This step here is likely the single most important, if boring, step of all.

We briefly touched on the grains of rice on the chess board. Legend has it that when the inventor of the game of chess showed the king her creation, the king was so impressed that he offered the inventor whatever she wanted. Clearly an expert on compounding, she asked for just one grain of rice for the first square on the board, two for the second, four for the third and so on, doubling at every subsequent square. The king, unused to the concepts of compounding and exponential growth, readily agreed. If you do the calculations, then by the time you arrive at the last, i.e. the 64th square, you will need not mere millions or billions or trillions or quadrillions but over 18 quintillion grains. A quintillion is a thousand quadrillion. In other words, an altogether too large number to comprehend.

The point of the story is to illustrate how hard it is for us to wrap our heads around compounding and exponential growth. Our brains can understand linear growth: twice the effort, twice the result. Four times the effort, four times the result. Two people can paint a wall twice as fast. And so on.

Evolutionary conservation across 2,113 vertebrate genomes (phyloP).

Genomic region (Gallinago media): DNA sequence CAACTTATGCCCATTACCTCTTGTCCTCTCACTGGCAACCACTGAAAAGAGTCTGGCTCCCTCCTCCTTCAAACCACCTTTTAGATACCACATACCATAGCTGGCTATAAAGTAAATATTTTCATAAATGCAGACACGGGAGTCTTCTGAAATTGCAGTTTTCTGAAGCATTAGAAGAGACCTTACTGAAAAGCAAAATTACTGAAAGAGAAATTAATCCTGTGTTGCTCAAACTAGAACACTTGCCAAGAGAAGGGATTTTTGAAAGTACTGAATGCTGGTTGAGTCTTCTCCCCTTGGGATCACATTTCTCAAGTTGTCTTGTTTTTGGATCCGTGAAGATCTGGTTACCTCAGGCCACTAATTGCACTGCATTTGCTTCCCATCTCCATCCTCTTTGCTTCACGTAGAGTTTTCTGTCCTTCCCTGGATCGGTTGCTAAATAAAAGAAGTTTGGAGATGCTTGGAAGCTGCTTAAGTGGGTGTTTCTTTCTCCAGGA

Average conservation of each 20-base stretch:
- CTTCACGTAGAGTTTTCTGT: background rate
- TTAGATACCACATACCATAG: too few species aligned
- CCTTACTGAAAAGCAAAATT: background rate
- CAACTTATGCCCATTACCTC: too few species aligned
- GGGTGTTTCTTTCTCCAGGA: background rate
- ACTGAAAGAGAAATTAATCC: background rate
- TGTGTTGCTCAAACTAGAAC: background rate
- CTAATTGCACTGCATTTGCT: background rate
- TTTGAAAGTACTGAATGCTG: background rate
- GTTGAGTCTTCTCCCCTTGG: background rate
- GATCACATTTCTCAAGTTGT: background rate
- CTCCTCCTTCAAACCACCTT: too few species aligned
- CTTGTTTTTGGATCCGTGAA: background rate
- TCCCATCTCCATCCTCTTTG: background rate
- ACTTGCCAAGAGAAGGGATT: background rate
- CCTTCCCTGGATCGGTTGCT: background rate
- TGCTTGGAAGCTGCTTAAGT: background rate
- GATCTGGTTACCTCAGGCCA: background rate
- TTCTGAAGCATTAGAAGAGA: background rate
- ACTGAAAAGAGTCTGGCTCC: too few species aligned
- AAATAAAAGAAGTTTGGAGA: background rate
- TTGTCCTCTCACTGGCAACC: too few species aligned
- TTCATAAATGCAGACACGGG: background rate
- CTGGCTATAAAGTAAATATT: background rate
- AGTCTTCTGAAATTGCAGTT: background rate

Here's another such illustration of exponential growth but in reverse. Say there's a large lake and there's small patch of algae on its surface. The algae multiplies rapidly such that after 29 days, half the lake is covered in algae. How much longer do you think before the other half is also covered in algae? Not another 29 days - but rather just ONE more day. Algae - like life - comes at you fast! Here's a second question: At what point was this lake LESS than 2% covered in algae? Again the answer is not on Day 3 or 4 but actually on Day 24 when it is only about 1.5% covered. A mere 6 days later - boom!

While it is likely an apocryphal story, Albert Einstein is rumored to have said that "Compound Interest is the eighth wonder of the world". Whether he said it or not, it is truly an awesome force.

Hopefully by now you are convinced - even if you are reeling a bit - by the power of compounding. And the best way to benefit from compounding as an investor is by being patient. Even if the stock market has a great year, unless you actually need the money for an emergency, don't sell. Let it compound. Time is your friend here.